Adapting quickly can saves lives.
That’s what Amy Klomp, a 23-year-old nurse at the Huron Perth Healthcare Alliance – St. Marys Memorial Hospital in St. Marys, Ontario experienced when she and her colleagues quickly learned new protocols and implemented precautionary measures to respond to the COVID-19 pandemic.
“The pandemic instantly impacted hospitals everywhere,” said Klomp, a 2016 graduate of Loyalist College’s Bachelor of Science in Nursing program in collaboration with Brock University. “We’ve made changes to ensure that our hospital, and everyone who enters the building, is as protected as possible. For the health of all patients and staff, we have to assume that anyone entering the facility is positive for COVID-19, even though it’s very unlikely.”
While at Loyalist, Klomp was a member of the Women’s Varsity Volleyball team and was known on the court for her versatility.
“I was a very adaptable player during my Varsity career,” she said. “My coaches would shuffle me between different positions. They taught me how important it is to be flexible and how to adjust under pressure. I learned how to proactively anticipate tough situations and respond accordingly. I was never the biggest player on the court, but I knew that no matter what I was facing, there was always a way to persevere.”
Working hard to be smarter and faster is a Lancer lesson Klomp applies to her profession. As a nurse on the front line, putting in long hours to respond to the pandemic, Klomp is reminded that at the end of the day, it’s all about teamwork.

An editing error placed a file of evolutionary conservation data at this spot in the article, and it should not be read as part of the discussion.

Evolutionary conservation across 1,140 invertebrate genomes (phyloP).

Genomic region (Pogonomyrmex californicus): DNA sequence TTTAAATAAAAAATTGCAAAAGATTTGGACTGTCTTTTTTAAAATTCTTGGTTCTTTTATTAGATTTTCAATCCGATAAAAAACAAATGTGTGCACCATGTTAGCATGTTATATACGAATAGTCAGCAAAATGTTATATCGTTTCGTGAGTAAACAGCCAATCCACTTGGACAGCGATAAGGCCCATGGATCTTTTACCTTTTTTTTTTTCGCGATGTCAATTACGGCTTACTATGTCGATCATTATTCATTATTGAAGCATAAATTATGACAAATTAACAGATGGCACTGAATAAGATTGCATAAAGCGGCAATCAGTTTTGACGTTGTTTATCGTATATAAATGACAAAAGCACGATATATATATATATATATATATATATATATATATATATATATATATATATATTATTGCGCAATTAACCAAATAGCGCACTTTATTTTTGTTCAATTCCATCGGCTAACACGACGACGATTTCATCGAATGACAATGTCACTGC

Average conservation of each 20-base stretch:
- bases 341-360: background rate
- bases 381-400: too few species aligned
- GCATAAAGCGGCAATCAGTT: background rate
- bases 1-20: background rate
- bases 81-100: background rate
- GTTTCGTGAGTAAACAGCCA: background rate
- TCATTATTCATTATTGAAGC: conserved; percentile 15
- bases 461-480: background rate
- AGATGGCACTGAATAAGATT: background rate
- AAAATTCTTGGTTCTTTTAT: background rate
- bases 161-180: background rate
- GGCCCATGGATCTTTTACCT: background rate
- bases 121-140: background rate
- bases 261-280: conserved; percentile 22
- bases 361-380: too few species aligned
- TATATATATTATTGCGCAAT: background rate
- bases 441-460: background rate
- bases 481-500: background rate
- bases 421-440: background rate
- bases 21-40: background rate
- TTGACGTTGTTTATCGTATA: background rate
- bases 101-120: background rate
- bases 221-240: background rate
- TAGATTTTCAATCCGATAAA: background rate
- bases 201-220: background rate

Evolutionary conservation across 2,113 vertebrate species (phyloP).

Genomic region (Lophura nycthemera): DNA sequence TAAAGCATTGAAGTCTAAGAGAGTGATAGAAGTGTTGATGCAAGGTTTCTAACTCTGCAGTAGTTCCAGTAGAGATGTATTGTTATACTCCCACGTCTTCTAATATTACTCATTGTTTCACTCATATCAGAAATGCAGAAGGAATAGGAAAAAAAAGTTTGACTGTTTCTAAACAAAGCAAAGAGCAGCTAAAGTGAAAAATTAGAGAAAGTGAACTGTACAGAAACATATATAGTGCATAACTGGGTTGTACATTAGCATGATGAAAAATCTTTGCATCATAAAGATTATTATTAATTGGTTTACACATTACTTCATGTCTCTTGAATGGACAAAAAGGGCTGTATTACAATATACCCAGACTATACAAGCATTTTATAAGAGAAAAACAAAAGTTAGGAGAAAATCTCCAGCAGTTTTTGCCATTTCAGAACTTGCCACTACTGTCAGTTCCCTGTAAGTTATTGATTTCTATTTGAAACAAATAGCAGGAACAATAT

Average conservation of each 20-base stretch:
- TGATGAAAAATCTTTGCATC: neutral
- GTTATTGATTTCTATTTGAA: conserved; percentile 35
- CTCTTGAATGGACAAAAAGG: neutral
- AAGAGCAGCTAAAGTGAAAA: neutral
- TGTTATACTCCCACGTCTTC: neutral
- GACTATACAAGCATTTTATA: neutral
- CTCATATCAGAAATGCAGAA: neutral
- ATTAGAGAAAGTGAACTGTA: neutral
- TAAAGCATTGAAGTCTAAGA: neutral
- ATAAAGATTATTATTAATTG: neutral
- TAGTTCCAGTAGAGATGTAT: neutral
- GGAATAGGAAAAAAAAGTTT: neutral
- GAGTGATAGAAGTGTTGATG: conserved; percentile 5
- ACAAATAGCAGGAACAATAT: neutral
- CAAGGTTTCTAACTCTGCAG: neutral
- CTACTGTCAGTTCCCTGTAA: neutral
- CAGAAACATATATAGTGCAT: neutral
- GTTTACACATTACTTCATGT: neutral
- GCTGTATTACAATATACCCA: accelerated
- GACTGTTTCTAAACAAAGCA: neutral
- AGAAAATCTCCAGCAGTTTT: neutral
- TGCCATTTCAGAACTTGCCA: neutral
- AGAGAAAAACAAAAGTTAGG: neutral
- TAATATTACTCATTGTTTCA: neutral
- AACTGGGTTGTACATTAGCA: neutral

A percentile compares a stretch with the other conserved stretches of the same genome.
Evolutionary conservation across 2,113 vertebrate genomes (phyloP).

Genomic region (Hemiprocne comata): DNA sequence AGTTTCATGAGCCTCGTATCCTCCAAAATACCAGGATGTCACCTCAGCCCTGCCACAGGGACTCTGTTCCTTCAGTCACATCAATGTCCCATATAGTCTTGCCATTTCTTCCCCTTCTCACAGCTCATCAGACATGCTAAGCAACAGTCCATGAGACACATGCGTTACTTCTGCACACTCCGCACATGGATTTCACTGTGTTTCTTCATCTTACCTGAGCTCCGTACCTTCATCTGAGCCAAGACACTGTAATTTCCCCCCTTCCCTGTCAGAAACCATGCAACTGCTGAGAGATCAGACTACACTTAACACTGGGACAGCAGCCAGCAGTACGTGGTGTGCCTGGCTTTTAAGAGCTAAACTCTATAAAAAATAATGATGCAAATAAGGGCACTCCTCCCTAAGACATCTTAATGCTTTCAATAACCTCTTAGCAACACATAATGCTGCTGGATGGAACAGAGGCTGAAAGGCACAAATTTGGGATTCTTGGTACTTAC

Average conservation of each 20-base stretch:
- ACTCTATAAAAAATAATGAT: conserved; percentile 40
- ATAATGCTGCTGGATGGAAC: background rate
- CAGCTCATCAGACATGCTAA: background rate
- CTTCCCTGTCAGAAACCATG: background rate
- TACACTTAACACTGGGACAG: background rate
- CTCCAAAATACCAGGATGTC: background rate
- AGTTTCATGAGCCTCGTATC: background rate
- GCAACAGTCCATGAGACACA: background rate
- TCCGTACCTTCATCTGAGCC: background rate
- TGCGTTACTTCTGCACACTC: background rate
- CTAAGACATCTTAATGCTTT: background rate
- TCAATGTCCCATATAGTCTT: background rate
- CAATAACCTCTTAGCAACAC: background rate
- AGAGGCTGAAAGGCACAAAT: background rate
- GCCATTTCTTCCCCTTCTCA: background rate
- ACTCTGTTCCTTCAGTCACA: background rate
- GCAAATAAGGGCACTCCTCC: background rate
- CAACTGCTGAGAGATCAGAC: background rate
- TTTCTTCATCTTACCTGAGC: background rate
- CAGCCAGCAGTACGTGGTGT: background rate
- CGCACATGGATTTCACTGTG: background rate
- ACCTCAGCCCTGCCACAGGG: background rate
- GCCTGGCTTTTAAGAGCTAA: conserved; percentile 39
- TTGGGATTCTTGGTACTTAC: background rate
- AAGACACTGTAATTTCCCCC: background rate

“It’s been a very important part of this process,” she said. “We’ve had to reassess our best practices, learn new techniques and be extremely resourceful. I’m grateful to be a part of such a supportive team where we assist each other whenever possible. Volleyball really prepared me for that type of tightknit network. The whole team takes a hit when we have a loss. Health care is collaborative and to win, we must work together.”
Klomp knows that for those at home, supporting the front line through self-isolation is a struggle. It goes against our human nature.
“We need to remember that we’re human and we need interaction,” she said. “As a nurse, I bring human connection and a medical skillset to my patients. At home, we can be smart and interact through phone calls and video chats. We’re all on the same team, playing different positions. Our opponent is COVID-19. It’s been a challenge, but we’ve learned and adapted. With a team this strong, we’re going to win.”